Chronic pain has a way of radically changing a person’s life; even those with strong self- esteem and coping skills struggle (yep, even me!). Healthy self-esteem enables us to accept, respect, trust and believe in ourselves. Chronic pain can take that away from us: for some, the most difficult blow comes when you can no longer do things connected to your identity (loss of a job, not being able to participate in sports or hobbies, not being able to spend time with friends); for others, using a cane or walker or having to use a handicapped placard is devastating.
Whatever it is…you no longer feel like YOU; instead, you are just a bag of symptoms. This is exactly what Connie from Alice in Fibroland wrote about this week:
Yesterday, I took the stairs, instead of the elevator, and that made all the difference.
I was having a good morning. I’m taking some new medications, one to help me sleep better and one to wake up my body during the day. It seemed like an innocent flight of stairs, and I was feeling ok. I was feeling stronger, braver – that little fear inside that says this is what life is going to be like from now on was quiet. So I took the stairs.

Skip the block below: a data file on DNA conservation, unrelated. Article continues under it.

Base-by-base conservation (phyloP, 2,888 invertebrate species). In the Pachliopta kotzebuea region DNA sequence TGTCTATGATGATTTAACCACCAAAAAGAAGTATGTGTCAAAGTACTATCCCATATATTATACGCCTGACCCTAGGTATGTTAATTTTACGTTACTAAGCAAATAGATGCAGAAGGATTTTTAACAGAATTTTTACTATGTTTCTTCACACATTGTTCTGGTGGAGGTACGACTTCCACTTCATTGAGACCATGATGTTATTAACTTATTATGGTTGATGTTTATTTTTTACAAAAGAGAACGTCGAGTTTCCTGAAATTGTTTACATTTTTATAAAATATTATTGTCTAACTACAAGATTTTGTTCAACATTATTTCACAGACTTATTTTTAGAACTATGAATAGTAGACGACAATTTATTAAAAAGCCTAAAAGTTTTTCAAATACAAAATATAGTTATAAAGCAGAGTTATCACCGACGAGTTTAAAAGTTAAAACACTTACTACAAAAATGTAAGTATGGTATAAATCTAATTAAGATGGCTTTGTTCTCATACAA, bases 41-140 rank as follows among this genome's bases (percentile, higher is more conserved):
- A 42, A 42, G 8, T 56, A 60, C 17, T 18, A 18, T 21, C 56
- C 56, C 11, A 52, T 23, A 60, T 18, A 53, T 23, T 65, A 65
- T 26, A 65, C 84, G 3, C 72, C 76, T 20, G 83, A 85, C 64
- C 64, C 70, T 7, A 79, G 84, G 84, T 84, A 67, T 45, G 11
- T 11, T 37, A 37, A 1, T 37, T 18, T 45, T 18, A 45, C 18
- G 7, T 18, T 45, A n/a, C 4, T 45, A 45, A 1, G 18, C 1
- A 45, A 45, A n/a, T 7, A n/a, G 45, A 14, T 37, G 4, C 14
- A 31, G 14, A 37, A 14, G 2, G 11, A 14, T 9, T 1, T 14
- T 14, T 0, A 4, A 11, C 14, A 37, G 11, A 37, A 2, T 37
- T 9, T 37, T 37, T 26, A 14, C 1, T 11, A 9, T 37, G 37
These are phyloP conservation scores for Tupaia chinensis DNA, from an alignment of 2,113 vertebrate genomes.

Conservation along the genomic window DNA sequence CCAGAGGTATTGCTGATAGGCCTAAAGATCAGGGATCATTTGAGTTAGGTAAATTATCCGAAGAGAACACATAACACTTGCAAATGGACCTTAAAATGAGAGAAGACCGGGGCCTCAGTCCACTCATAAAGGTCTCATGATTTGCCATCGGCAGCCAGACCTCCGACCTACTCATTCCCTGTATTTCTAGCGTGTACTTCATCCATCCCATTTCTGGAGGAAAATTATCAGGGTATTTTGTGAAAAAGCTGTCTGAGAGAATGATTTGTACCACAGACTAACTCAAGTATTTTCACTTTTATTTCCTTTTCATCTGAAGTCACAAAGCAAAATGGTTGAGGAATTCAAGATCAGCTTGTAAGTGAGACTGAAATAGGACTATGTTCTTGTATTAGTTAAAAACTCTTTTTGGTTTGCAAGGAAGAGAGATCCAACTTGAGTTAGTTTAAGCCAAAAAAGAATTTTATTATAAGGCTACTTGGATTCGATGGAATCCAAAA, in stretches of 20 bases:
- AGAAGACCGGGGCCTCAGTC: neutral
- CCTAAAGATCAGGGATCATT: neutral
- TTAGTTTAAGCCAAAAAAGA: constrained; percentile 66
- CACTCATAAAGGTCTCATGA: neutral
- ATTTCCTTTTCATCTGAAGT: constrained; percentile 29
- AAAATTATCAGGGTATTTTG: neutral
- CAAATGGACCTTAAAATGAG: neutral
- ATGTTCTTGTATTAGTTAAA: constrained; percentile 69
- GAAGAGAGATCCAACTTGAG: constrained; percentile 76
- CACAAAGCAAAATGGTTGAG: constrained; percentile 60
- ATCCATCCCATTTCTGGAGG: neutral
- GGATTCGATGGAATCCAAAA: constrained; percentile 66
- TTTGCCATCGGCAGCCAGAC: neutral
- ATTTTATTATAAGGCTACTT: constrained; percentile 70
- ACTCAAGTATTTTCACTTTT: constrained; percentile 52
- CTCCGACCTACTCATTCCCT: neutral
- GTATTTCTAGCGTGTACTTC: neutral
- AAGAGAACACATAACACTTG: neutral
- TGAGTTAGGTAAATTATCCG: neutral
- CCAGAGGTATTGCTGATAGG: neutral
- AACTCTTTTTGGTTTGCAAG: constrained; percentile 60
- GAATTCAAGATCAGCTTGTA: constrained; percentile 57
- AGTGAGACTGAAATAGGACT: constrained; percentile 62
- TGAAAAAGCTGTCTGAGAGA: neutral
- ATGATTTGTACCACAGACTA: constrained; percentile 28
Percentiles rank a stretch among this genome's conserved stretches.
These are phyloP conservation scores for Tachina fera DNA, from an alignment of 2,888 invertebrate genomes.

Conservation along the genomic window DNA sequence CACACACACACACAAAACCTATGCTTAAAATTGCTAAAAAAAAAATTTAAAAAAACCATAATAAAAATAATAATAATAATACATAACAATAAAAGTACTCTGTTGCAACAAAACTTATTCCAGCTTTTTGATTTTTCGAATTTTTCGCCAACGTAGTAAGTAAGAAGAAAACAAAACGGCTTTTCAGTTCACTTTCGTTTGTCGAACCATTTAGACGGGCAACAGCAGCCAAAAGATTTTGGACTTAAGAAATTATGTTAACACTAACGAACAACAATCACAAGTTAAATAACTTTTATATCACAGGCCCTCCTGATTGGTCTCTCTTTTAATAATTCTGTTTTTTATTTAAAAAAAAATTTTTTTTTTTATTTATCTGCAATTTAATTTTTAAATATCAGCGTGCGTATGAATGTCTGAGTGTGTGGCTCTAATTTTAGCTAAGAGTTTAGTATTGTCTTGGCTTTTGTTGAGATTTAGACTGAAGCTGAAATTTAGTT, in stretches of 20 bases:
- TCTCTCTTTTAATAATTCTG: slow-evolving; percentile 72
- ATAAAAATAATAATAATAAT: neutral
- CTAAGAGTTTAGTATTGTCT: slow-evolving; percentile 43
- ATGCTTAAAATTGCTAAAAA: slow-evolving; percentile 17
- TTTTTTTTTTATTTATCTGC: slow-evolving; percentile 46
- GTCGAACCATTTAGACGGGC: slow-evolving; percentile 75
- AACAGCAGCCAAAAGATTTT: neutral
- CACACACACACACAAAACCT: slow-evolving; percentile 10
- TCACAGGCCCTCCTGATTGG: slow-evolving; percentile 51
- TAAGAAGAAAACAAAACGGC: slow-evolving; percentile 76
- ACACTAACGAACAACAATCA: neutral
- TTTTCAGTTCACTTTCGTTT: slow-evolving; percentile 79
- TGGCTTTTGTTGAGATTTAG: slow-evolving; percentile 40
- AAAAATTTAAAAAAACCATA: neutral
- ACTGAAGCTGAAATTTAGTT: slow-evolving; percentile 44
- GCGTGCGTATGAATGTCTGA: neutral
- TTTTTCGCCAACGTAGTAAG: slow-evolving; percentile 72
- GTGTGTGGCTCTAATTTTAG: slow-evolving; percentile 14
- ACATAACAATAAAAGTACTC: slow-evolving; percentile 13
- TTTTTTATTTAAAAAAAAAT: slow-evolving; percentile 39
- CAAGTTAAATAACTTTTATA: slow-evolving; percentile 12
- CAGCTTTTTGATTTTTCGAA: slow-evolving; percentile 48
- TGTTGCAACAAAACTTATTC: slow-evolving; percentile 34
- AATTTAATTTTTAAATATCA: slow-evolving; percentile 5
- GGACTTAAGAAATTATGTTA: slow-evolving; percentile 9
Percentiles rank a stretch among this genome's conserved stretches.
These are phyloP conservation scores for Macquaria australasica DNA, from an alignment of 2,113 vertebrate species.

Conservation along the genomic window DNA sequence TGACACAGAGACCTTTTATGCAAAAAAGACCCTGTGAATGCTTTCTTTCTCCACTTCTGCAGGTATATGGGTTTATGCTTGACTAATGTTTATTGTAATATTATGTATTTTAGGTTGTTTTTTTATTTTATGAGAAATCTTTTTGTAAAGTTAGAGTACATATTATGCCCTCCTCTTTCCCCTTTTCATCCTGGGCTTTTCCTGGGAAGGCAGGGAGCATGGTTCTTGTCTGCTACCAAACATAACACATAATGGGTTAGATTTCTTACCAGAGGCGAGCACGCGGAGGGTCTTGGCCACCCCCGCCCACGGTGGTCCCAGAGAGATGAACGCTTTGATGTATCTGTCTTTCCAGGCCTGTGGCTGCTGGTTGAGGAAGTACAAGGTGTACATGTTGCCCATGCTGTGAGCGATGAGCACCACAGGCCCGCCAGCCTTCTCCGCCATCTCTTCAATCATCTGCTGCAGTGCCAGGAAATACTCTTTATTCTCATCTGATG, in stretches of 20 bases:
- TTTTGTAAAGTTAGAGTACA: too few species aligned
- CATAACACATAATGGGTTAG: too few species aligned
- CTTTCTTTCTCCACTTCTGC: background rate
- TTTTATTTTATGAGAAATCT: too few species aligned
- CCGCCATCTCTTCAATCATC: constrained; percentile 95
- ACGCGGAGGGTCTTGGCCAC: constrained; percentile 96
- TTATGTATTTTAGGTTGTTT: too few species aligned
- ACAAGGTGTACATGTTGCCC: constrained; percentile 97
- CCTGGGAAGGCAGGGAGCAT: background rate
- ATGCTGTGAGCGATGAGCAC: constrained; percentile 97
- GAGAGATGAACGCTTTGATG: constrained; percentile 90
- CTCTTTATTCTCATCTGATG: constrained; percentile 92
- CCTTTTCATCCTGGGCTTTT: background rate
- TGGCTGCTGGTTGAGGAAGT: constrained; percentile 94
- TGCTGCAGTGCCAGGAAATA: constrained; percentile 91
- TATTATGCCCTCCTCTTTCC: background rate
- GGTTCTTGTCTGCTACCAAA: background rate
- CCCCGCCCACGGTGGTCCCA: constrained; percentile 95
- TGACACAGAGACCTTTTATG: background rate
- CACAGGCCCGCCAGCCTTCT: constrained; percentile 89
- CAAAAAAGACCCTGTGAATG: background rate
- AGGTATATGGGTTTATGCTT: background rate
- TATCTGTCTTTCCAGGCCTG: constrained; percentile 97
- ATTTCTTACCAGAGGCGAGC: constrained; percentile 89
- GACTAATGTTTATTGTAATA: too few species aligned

And it came rushing back. The strength flew away and took the bravery with it. My breath was gone, my muscles were jelly. I was no longer me, no longer ok. I was fibro again.
There was a day earlier this year where I had the briefest moment of insight. For weeks before, I had been sick, on top of fibro, with the flu and pneumonia. At doctor’s visits, I had become my symptoms. I wasn’t Connie; I was shortness of breath, exhaustion, fever. But for a brief moment, as I was recovering from those illnesses: I didn’t feel any shortness of breath, so I wasn’t shortness of breath. And I didn’t feel any exhaustion or fever, so I wasn’t those symptoms, either. I was me, just me.
It’s the same with fibro. In a search for answers, we become our symptoms. We are fatigue, we are pain, we are fog. It is such a struggle to climb those stairs, with the symptoms that are weighing us down, pulling us away from our true selves.
And yesterday, when I decided to take the stairs, I wasn’t my symptoms. I was me, who used to take the stairs. But by the time I made it to the top, I was fibro again.
To someone who is used to doing it all, learning to balance, to pace and to set limitations — weighing the stairs over the grocery store or the post office over cleaning the bathroom — is like learning to breathe underwater. In the long run, taking the stairs isn’t important. Neither is my ‘To Do’ list, cleaning the bathroom, or even the post office. What’s important isn’t the doing or the things. It’s the being, just being me.
You are NOT your illness!
You don’t have to see the whole staircase, just take the first step.
Martin Luther King, Jr.